CLINTON F. PICKETT D.O. Orthopaedic Resident

KIRK DABNEY M.D. Attending Orthopaedic Surgeon

April 15, 1996






L.S. , a 12 year-old right- hand dominant female presented to this institution complaining of right forearm pain. The patient stated that while playing basketball she fell down and another player subsequently fell onto her right arm. The patient was brought to the emergency department for evaluation.

Physical exam revealed an alert white female . The right upper extremity was neuro-vascular intact. The volar surface of the proximal forearm had two small puncture wounds . Radiographs revealed a comminuted fracture of the proximal one-third of the ulna with over-riding of the fragments. The radial head was dislocated anteriorly .

The patient was taken to the operating room where the wounds were extended with an incision and irrigated with approximately six liters of fluid .After irrigation and debridement, open reduction and fixation of the ulna with a four -hole plate was performed. The radial head was reduced closed . The upper extremity was then splinted with eighty degrees of flexion and full supination. The patient was admitted for dressing changes ,observation ,and IV antibiotics. Three days later she was discharged to home after application of a long-arm cast.

Monteggia Fractures


0.4% of all forearm fractures.

In 1814 Giovanni Battista Monteggia published a report of two cases of traumatic lesions characterized by a fracture of the proximal one-third of the shaft of the ulna associated with an anterior dislocation of the radial-humeral joint.

Malgaigne described the injury as a dislocation of the radius which accompanied a fracture of the ulna at any level. He noted that

When there is a fracture of only one bone of the forearm with angulation or overlap there must be a subluxation of one or the other radial-ulnar joint.

When taking radiographs of the fracture , the nearest joint must also be included.

When a fracture is unstable in this area it is an indication for internal fixation.


Bado classified four types of monteggia lesions and stated that the radial head would dislocate in the direction of the apex of angulation of the ulna.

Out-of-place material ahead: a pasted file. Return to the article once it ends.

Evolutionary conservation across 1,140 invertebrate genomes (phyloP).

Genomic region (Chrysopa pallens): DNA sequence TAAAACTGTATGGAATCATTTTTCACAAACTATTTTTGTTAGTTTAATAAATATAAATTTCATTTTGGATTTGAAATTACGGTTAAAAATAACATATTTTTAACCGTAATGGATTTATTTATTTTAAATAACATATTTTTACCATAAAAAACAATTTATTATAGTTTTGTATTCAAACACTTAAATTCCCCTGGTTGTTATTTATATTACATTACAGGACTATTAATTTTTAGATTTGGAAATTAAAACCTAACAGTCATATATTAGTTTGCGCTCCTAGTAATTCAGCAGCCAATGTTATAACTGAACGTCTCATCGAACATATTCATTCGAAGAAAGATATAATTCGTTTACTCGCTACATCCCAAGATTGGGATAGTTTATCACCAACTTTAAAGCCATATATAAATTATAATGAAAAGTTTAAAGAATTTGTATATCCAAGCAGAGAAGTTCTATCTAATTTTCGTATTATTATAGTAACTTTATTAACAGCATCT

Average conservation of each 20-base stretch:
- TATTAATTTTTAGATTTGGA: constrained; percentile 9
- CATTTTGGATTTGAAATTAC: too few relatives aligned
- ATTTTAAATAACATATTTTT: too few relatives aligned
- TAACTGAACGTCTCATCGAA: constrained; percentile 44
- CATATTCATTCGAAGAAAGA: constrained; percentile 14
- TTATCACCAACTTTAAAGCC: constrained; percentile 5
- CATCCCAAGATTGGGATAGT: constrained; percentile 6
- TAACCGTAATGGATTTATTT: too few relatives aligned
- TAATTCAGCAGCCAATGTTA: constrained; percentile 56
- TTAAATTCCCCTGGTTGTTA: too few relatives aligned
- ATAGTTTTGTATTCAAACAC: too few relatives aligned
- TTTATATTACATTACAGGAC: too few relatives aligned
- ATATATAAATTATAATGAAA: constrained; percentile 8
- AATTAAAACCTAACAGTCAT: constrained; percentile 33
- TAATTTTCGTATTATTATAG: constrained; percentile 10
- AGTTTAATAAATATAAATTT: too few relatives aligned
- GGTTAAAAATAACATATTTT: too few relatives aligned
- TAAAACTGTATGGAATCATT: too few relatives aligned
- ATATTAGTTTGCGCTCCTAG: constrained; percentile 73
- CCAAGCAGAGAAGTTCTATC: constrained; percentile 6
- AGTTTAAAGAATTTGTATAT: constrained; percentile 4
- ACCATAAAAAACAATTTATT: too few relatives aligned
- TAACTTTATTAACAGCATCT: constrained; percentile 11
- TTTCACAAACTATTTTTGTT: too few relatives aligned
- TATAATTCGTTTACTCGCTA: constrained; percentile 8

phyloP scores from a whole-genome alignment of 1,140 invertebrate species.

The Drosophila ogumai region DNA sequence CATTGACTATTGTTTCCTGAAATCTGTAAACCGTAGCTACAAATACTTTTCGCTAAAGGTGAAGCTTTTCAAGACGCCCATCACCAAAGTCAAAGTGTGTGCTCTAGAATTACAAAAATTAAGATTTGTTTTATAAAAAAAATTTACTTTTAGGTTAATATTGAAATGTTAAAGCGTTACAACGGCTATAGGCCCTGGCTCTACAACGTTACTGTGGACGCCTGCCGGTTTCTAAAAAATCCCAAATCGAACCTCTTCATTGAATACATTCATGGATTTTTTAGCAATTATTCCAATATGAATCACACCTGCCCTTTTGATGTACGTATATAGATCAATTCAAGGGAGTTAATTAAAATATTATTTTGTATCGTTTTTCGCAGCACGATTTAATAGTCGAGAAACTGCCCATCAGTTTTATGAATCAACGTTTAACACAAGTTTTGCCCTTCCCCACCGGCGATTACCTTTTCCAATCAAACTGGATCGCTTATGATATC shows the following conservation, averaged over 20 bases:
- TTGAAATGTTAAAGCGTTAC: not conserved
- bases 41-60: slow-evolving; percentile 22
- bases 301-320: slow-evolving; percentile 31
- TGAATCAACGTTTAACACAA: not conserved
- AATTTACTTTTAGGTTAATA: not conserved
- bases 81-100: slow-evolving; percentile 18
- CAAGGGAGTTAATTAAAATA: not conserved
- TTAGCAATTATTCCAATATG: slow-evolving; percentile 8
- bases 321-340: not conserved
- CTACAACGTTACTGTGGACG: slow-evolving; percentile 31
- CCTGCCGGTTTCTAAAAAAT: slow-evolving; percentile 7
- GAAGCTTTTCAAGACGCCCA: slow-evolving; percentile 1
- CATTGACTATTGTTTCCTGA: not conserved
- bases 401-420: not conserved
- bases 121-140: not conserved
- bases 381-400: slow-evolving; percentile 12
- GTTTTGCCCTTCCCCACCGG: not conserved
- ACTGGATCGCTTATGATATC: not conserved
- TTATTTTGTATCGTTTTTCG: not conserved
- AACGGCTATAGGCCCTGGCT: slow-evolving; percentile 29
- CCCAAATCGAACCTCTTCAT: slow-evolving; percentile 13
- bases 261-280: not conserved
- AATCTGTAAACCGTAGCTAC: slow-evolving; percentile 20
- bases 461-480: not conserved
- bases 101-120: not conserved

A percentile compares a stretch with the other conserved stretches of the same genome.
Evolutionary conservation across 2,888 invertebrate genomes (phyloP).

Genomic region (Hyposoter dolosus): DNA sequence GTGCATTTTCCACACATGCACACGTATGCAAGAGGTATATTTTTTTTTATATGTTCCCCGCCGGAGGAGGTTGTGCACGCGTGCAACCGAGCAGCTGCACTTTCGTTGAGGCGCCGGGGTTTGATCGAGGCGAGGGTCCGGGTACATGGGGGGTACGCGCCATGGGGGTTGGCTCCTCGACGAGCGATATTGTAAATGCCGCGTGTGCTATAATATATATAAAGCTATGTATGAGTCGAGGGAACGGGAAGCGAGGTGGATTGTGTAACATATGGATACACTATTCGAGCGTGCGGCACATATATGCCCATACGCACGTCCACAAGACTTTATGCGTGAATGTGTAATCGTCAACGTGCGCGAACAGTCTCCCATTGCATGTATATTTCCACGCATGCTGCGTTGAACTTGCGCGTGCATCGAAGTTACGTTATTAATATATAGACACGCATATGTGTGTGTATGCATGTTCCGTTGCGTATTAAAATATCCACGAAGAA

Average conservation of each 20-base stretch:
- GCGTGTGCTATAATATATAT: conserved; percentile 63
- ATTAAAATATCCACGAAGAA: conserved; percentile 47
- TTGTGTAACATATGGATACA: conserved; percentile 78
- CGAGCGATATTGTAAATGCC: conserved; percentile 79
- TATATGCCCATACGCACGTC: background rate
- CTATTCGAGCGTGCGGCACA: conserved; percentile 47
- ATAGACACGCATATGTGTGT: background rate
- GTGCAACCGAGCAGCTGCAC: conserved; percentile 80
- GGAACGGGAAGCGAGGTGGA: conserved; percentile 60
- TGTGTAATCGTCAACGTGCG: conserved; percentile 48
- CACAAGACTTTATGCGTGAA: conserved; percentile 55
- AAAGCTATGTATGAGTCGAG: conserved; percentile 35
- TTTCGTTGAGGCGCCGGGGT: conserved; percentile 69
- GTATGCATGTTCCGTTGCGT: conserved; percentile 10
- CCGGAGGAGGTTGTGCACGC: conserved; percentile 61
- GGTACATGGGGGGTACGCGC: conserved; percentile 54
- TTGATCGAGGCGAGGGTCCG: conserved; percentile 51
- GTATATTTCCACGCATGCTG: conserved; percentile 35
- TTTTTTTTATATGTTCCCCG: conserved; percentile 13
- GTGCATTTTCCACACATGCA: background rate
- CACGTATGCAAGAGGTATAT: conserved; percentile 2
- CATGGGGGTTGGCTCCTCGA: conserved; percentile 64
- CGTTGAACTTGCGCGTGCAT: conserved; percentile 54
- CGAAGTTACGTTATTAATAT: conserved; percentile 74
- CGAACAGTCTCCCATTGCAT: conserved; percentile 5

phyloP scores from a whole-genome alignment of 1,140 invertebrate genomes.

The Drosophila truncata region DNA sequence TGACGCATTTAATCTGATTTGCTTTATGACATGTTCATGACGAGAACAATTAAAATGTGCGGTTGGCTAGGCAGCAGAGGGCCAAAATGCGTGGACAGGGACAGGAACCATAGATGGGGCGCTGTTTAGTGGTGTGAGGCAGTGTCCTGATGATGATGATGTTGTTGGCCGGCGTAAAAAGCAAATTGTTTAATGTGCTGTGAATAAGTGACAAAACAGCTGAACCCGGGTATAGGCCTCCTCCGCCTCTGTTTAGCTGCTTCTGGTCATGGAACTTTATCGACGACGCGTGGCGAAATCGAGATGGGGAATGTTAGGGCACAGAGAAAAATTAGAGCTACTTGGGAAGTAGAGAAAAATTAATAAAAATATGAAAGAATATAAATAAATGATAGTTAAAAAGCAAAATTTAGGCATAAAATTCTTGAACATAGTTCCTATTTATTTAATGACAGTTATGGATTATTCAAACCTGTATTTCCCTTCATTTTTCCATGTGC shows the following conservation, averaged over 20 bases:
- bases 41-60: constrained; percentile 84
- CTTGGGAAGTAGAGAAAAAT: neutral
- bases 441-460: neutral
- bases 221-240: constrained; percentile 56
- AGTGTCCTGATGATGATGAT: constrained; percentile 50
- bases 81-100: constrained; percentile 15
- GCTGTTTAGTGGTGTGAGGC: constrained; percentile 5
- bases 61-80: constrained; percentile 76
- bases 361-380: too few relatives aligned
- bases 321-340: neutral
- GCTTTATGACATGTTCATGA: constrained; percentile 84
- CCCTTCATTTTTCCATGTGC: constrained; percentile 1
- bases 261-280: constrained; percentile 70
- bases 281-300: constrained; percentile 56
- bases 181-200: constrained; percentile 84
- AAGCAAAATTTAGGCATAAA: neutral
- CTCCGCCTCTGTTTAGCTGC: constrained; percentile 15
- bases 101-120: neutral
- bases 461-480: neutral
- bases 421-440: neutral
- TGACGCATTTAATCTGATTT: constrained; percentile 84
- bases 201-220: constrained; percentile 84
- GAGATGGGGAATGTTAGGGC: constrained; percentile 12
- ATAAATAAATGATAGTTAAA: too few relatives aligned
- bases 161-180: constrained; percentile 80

1. Type I monteggia lesion -anterior dislocation of the radial head . The ulna shaft is fractured with apex angulation anteriorly. Mechanism of injury is described as direct trauma to posterior ulna, or fall onto an outstretched arm with the momentum of the body causing forced pronation of the forearm. Another mechanism described is falling on an outstretched arm with the elbow hyperextended. This pattern is most common type.
  2. Type II. monteggia lesion -posterior or posterior-lateral dislocation of the radial head. The ulna shaft is fractured with apex posterior. This lesion is thought to be due to a rotational force in supination or direct trauma of the forearm in the supinated position. This pattern is rare in children and is frequently an open fracture.
  3. Type III monteggia lesion Lateral or anterior-lateral dislocation of the radial head with fracture of the ulnar metaphysis. This pattern is unusual and all reported cases have been in children. The mechanism of injury may be direct trauma over the inner aspect of the elbow with or without a rotational force. This causes an adduction force displacing the radial head anteriorly. Supination or pronation forces added will cause posterior-lateral or anterior-lateral dislocation.
  4. Type IV monteggia lesions Anterior dislocation of the radial head with a fracture of the proximal radius. The ulna has a apex anterior angulated fracture.
Monteggia Equivalents.
  1. I It is essential to insist on a true lateral to evaluate the radial-humeral joint. A line drawn through the center of the radial head should pass through the center of the capitellum in lateral flexion or extension views.
  2. II With less severe injuries there may be a minimally angulated greenstick fracture and a dislocation may be missed.
  1. The capsule of the elbow joint blends with the annular ligament. The annular ligament is attached to the anterior and posterior margins of the ulnar notch. The annular ligament is the most important structure in maintaining the radial head in alignment.In children the radial head may pull out of the annular ligament, whereas in adults the annular ligament usually tears.
  2. The quadrate ligament extends between the neck of the radius and the inferior border of the radial notch of the ulna. This structure may be disrupted when excessive rotation of the forearm occurs.
  3. The interosseous membrane fibers course from the radius to the ulna in an oblique fashion . The fibers are taut in supination and lax in pronation.
  4. Radial collateral ligament attaches to the annular ligament.
  1. Letts M. , Locht R., Wiens J.;Monteggia Fracture Dislocations in Children JBJS 67B Nov 1985
  2. Wiley J.J. ,Galey J.P. Monteggia Injuries In Children JBJS vol. 67B Nov 1985
  3. Armstrong P.F., Joughin V.E., Clarke H.M. Pediatric fractures of the forearm, wrist, and hand Skeletal Trauma 1994 W.B. Saunders
  4. King R. E. Fractures of the shafts of the radius and ulna Rockwood and Green Volume 3 1991 Lippincott
  5. Bado, J.L., Monteggia Lesion, CORR 50, Jan-Feb, 1967.